Ahoy, ahoy!  I can hardly believe the month is coming to a close in just a few short days!  This weekend, my house will be 6 plus one. as we have two visitors coming for the notable evening of All Hallows Eve!  Very exciting stuff.  I love Hallowe’en, maybe because it’s in Autumn (fave season) or because it’s just spooky and super fun!  There is always lots going on in Sackville for Hallowe’en, whether it’s a midnight showing of Rocky Horror Picture Show or a fun party at George’s, complete with a costume competition!  In the spirit (heh-heh) of all things mystical, magical and mysterious, let us examine theosophy in Canada!

thecanadaencyclopedia.com defines theosophy as follows: “Theosophy, philosophical system based on a belief in a universal, eternal principle fundamental to all life. The mystical overtones of its proposition of the fundamental identity of all “Souls with the Universal Soul” are similar to the doctrines of Buddhism and Hinduism”

Theosophy is quite all encompassing, and a student of theosophy can be of any religion, or none at all. The concepts it is based on redirect my thoughts to the ideas we examined earlier about the mythical qualities attributed to Aboriginal people in terms of their relation to Nature.  Theosophy in Canada had a great influence on the Group of Seven, especially Lawren Harris.  It is interesting that no matter what time period we are in, and no matter who seems to be painting, the important things to look at in Camada are products of the land.  Landscape painting has completely dominated almost all that we have studied so far, and theosophy often draws on interpretation of one’s surroundings in order to gain a complete experience of life within your surroundings.  Indeed, it is a very large concept to wrap your head around, but it is essentially based on comparitive philosophical, religious and scientific ideas.  It is very much about the quest for understanding.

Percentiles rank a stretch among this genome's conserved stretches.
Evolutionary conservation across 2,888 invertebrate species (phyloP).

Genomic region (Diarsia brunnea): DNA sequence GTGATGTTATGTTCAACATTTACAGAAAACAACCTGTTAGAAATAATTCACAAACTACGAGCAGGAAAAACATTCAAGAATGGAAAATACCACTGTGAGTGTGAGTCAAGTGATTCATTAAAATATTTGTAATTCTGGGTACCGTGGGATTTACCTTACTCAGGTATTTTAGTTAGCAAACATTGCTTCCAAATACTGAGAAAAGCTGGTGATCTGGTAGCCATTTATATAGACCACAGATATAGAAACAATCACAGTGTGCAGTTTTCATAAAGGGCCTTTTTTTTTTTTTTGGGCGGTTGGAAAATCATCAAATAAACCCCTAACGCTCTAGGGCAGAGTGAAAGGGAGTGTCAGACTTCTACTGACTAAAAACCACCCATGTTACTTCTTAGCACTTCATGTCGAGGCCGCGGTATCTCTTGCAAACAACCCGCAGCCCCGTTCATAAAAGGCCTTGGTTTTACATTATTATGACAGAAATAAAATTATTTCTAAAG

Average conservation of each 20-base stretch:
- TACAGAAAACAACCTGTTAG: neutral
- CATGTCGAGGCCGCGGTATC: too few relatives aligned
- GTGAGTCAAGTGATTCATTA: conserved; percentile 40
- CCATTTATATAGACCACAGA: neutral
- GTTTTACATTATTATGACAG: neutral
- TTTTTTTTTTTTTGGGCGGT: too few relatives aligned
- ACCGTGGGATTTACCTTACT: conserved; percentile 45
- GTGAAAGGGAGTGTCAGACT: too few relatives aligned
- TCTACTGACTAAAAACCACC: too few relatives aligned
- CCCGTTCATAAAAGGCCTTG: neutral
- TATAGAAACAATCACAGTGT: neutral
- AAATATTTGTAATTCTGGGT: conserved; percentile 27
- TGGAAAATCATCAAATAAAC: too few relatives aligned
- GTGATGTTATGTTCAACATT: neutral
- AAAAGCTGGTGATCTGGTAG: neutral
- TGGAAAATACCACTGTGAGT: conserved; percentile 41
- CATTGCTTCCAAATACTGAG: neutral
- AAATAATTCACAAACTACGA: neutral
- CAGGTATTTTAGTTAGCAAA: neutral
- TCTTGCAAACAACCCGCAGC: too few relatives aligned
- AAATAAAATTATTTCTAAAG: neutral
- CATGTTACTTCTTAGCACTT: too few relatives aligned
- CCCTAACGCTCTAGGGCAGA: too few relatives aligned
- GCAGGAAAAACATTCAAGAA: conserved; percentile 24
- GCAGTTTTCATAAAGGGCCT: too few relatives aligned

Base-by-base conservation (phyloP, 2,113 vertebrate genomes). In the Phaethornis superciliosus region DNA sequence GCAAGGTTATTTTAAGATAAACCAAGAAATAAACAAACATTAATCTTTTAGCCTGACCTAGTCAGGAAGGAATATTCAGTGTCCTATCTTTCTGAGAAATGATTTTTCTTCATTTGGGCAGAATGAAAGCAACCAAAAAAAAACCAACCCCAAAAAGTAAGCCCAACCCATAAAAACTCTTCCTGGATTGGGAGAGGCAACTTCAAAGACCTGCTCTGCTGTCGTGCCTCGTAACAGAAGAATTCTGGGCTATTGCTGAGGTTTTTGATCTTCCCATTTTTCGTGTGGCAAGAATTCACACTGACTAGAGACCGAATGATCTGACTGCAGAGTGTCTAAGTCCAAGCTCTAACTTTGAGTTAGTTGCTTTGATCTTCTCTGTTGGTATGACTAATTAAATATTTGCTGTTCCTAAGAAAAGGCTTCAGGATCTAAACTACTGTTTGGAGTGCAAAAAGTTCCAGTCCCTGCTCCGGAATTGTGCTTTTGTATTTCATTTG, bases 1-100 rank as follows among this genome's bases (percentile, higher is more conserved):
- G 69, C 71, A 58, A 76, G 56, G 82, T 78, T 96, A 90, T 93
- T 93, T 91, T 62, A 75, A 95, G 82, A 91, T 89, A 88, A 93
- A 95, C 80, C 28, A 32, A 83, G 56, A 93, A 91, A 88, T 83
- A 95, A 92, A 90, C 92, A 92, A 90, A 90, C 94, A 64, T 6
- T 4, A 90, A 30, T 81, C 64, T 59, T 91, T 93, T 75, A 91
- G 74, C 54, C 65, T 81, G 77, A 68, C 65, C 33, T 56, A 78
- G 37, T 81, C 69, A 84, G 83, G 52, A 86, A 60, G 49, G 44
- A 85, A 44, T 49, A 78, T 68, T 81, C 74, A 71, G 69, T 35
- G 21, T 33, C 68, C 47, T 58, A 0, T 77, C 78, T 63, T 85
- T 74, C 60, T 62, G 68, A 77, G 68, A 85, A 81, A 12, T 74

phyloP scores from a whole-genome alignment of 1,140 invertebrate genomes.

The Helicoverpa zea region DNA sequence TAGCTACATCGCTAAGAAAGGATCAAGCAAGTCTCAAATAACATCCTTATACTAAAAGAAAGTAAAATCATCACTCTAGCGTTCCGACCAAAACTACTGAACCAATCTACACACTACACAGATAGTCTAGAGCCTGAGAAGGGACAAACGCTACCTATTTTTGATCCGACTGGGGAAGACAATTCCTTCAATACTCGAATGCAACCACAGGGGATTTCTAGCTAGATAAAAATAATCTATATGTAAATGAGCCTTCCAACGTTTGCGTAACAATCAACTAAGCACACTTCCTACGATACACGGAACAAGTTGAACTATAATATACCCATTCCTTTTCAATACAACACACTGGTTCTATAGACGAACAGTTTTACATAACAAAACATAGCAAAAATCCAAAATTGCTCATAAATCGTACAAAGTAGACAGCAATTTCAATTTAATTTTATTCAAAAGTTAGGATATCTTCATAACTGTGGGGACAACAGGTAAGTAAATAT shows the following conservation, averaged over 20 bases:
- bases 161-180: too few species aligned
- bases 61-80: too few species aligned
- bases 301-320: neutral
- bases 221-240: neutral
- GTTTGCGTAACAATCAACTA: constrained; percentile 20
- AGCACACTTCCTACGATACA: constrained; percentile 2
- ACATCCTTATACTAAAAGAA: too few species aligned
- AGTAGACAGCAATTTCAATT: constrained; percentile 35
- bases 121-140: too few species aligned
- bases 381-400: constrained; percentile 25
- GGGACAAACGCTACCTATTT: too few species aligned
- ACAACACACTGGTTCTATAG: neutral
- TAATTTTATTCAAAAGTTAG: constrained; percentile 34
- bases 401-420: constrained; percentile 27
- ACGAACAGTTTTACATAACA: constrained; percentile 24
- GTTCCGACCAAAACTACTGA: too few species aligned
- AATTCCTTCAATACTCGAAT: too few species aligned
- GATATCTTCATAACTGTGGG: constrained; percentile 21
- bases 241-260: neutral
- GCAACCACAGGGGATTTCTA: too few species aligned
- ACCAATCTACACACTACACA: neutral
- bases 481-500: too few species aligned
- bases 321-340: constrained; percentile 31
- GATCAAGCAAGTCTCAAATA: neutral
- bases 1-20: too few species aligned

Landscape painting is so much more than just a recreation of what you see.  For many painters who choose to work en plen air, their surroundings are where they discover themselves.  For Emily Carr, the forests of British Columbia were her sanctuary.  In her later years, she went to the forest to paint no just what she saw, but how her relationship to the trees and wilderness affected what she saw.  It is a feeling you get when you feel such a oneness with nature.  It is an incredible sense of connectivity and understanding, and for artists who feel this way, their brush and canvas are the best medium for capturing and expressing this feeling, in hopes to share it with others.  Personally, my feelings of oneness with nature have been most profound and impacting when I have been on top of a mountain in the wintertime.  As an avid snowboarder, the feeling you get when you climb beyond boundaries and into untamed ski area is unreal.  And when you have finally hiked high enough to see down the mountain, you get a feeling of being alone, in nature.  You are small, smaller than anything else around you and everything is so still, yet so loud all at once.